Breaking down the barriers to girls’ education
Infographic: Learn what is keeping girls out of school and how the Global Partnership for Education is addressing these challenges
Infographic: Learn what is keeping girls out of school and how the Global Partnership for Education is addressing these challenges
March 10, 2016 by GPE Secretariat|
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Although the number of out-of-school girls has declined by 52 million since 2000, 63 million girls are still not in school today. According to the most recent UNESCO Institute of Statistics data, girls are twice as likely as boys never to enroll in school.

Barriers to girls’ education are complex and multifaceted. In addition to unfavorable school environments, they can include discriminatory social and cultural factors, early marriage and school-related violence.

The Global Partnership for Education supports countries to develop, finance and implement gender-responsive education sector plans. Interventions made in GPE partner developing countries have allowed the percentage of girls completing primary school to increase from 54% in 2000 to 69% in 2013.

If the world commits to breaking down the barriers to quality education for all girls, we can unlock their potential and make important strides towards ending extreme poverty. 

Download the full infographic here.

Infographic:Breaking down barriers girls education

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Comments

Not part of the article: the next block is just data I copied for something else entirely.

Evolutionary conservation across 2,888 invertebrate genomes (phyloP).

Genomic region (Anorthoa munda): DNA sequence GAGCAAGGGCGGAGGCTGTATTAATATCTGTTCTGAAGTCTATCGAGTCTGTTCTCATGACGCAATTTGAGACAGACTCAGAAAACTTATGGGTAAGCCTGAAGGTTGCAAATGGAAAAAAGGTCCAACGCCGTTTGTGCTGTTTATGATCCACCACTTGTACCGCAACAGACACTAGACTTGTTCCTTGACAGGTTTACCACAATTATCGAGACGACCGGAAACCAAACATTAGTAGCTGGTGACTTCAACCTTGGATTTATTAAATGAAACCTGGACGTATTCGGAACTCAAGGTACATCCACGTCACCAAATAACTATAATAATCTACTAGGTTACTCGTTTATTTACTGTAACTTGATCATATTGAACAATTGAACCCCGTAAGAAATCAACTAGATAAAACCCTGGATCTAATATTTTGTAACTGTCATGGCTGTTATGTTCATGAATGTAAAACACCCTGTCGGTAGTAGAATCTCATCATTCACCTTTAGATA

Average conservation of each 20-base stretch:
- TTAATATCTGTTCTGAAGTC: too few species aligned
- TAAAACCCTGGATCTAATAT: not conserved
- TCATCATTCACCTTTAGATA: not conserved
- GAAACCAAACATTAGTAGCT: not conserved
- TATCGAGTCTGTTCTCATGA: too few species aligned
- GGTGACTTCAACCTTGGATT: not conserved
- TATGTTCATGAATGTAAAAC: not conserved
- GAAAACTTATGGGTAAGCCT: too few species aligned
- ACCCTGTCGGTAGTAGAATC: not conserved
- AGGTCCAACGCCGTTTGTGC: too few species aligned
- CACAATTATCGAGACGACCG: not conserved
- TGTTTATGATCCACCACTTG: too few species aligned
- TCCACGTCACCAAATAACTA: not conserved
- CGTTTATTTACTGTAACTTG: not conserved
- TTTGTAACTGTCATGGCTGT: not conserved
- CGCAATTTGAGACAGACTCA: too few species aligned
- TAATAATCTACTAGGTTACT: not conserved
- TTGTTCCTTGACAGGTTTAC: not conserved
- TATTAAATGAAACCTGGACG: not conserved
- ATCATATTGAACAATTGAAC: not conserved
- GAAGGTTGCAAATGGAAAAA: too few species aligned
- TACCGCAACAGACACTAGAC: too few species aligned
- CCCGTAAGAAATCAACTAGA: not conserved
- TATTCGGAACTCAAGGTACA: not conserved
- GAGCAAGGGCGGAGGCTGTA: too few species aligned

In Africa, mainly Mali, my home country girl education is considered as a loss of time,and resources because for them, girls must be in their households taking care of husbands and children. Girl illiteracy is the main roadblock of development.

Poverty and traditional norms are the most important barriers we need to break foremost. These barriers hinders the prospects of girls and in extension impact negatively on their lives later in life. We must act now and change the paradigm of girls education.

We must educate boys and girls about basics of puberty and why girls menstruate. Puberty and periods have a huge negative impact on girls' education in the developing world. We must destigmatise it. Men and boys must be involved in the whole process and understand that periods are girls' health cards

In my country Uganda specifically my community which is in the northern part of Uganda, the reason why most girls in primary school do not go to school is they cant afford sanitary facilities like pads that can make them stay comfortable in school so there fore they usually stay home during their menstruation period Another reason some of the girls drop out of school which is a common practice in my community is early pregnancy.

In some places in Nigeria girls are not allowed access to formal education because their families still believes its a waste of time, early marriages is also part of it. Do you that in the cities such as Lagos, Ibadan, Abuja and the rest (so called urban areas) some girls still don't go to school. Why!!! They are used as maids and their bosses don't deem it fit to send them to schools. Added to this is the fact that a lot of girls from from neighbouring West African countries Togo, Niger, Benin, Cameroon and Chad now work as house maids in Nigeria. That's a fact. We have a lot of work to do in Sub Sahara Africa.

Poverty ranked as the 10 th barrier to education in this analysis may not be true for many geographical areas especially SSA where poverty is usually listed as the main reason for girls being out of school. Even with inaccessibility, one can have the means to travel to these far places where the shools are located. Let us put our focus on tackling poverty.

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